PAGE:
- The Fat Duck (2)
- Hakkasan (19)
- Gordon Ramsay (24)
- St John (34)
- Bukhara (37 – in Delhi!)
To really improve my list I want to get to el Bulli (1) in Spain and The French Laundry (4) in California.
It’s got some strange things on it. For example, I doubt I’d put St John on that list, and Hakkasan seems much too high (Gordon Ramsay was much better). Maybe it’s improved a lot since I went there though, it’s moved up 17 places since last year.
Filed under: Politics
The BBC have a feature on speed cameras:
Before speed cameras, the number of road deaths was falling dramatically but this is no longer the case. So do speed cameras really make our roads safer?
The article includes some interesting discussion of the difficulties in evaluating the statistics about whether or not speed cameras really make a difference. I’ve never really been sure about speed cameras myself, but I’m not against speed restrictions in principle.
What the article doesn’t mention is average speed checks. This is a new form of speed camera that is being used quite often now on motorways. The way it works is that they have a series of cameras along a stretch of road. As you pass each one, the camera automatically records your license plate and the time you passed the camera. Since they know the distance between the cameras, this allows them to work out the average speed you were travelling at between any two cameras along the road. If this is higher than the speed limit, you get fined. The clever thing about this is that you can’t just race along above the speed limit and slow down as you pass the cameras. Although you’ll notice that people who don’t yet understand the system still do this, it won’t take long before they learn.
There are some issues with this of course. First, it’s not clear that this could be used in town very easily, where your average speed is typically quite low, and instantaneous measurements are more appropriate. Secondly, there are civil liberties implications. Can we trust the government with a network of cameras which can track our license plates? Probably not.
Still, despite that I’d be in interested in a study which showed how effective these new average speed checks are in reducing accidents.
Personally, I favour installing automatic speed limiters in everyone’s cars.
Lenin’s Tomb has an entry on parecon (which I have previously written about here and here) with an even more interesting discussion in the comments. Marxists and pareconists are usually quite hostile towards one another, but the discussion at the Tomb is thoughtful, particularly Lenin’s contributions.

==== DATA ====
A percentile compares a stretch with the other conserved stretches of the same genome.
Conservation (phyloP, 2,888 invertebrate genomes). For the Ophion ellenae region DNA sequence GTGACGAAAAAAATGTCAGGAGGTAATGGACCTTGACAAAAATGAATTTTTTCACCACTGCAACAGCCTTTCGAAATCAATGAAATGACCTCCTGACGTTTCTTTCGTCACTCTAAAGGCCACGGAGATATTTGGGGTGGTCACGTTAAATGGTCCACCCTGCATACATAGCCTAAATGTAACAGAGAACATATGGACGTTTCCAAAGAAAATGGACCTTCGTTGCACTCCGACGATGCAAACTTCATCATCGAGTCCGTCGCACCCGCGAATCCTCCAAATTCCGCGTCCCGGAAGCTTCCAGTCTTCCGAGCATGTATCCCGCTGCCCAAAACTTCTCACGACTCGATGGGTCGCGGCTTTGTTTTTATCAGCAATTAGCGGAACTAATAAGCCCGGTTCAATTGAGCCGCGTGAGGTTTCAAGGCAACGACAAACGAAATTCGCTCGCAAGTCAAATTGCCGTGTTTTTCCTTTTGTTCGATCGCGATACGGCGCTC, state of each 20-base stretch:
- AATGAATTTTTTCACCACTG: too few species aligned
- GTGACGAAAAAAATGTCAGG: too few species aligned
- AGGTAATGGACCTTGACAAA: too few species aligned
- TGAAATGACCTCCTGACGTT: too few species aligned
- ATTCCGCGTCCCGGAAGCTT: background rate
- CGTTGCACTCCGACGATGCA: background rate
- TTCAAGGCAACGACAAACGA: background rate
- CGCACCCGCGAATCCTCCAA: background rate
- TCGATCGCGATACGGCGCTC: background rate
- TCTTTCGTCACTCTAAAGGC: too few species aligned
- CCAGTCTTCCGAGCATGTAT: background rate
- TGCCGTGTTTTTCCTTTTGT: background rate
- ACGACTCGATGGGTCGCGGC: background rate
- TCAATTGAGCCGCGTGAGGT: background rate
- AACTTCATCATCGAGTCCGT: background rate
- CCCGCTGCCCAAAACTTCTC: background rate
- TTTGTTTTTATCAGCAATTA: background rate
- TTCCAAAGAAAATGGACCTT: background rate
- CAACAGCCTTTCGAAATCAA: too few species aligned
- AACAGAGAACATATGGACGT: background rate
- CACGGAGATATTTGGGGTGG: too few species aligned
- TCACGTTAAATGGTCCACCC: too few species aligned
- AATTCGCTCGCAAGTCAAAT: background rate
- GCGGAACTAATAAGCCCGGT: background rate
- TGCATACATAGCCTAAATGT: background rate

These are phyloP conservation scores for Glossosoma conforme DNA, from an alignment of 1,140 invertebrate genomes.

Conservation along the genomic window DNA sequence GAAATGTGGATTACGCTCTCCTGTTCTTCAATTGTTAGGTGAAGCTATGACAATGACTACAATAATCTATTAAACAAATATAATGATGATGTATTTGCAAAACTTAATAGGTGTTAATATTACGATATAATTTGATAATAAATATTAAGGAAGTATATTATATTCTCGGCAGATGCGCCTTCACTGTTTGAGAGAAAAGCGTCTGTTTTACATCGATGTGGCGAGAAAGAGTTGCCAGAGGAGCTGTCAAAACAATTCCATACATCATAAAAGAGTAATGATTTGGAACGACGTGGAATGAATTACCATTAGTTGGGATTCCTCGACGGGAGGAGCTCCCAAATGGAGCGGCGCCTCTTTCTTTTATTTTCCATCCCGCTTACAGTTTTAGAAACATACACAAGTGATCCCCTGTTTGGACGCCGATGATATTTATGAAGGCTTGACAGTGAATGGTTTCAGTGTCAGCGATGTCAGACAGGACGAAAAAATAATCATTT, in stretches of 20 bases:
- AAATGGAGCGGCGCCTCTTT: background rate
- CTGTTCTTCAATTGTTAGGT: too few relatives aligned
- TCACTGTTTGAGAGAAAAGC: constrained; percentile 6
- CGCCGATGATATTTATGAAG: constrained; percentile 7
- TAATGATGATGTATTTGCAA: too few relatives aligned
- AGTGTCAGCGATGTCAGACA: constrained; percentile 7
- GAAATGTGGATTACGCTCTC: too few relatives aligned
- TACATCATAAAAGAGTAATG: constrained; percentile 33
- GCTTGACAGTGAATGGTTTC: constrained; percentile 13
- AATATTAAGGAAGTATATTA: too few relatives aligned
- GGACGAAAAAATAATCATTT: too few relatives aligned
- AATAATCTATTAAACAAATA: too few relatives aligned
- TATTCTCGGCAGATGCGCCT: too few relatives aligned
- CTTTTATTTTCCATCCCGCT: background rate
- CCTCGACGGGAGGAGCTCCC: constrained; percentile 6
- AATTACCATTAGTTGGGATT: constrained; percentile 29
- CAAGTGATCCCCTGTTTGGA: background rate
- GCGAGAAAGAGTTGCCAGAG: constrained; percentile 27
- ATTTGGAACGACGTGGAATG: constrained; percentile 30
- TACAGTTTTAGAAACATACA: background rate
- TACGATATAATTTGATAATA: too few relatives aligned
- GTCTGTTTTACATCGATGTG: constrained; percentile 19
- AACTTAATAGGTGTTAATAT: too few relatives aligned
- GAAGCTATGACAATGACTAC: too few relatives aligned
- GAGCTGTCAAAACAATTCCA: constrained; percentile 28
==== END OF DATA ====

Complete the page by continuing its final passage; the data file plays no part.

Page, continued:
Chris Dillow has an entry about African economic underdevelopment, slavery and geography. In particular, it introduced me to Nathan Nunn who has done recent work demonstrating a link (although not necessarily a causative one) between economic underdevelopment and slavery.
Hmm, it strikes me that three posts in one night (and at least four in a row) about food suggest I’m a rather frivolous person. Well, hey! I’ve been on holiday for a week. What can I say? Anyway, in partial mitigation of my consumption-related posting:
I have a plan, and that plan is to read a book by every Nobel prize for literature winning author. (Well not the poetry. I can’t hack poetry for some reason.) So… opinions? Pointless exercise or not? Any of them I should particularly prioritise or avoid? Will I even be able to get copies of books by all of them? Some of them seem pretty obscure.
So far, I’ve only read 16 of them. How many have you read? (This could be a meme, but this is a very serious post, so let’s not make it one.)
Before I wrote these entries I read this paper:
The timing of action potentials in sensory neurons contains substantial information about the eliciting stimuli. Although the computational advantages of spike timing–based neuronal codes have long been recognized, it is unclear whether, and if so how, neurons can learn to read out such representations. We propose a new, biologically plausible supervised synaptic learning rule that enables neurons to efficiently learn a broad range of decision rules, even when information is embedded in the spatiotemporal structure of spike patterns rather than in mean firing rates. The number of categorizations of random spatiotemporal patterns that a neuron can implement is several times larger than the number of its synapses. The underlying nonlinear temporal computation allows neurons to access information beyond single-neuron statistics and to discriminate between inputs on the basis of multineuronal spike statistics. Our work demonstrates the high capacity of neural systems to learn to decode information embedded in distributed patterns of spike synchrony.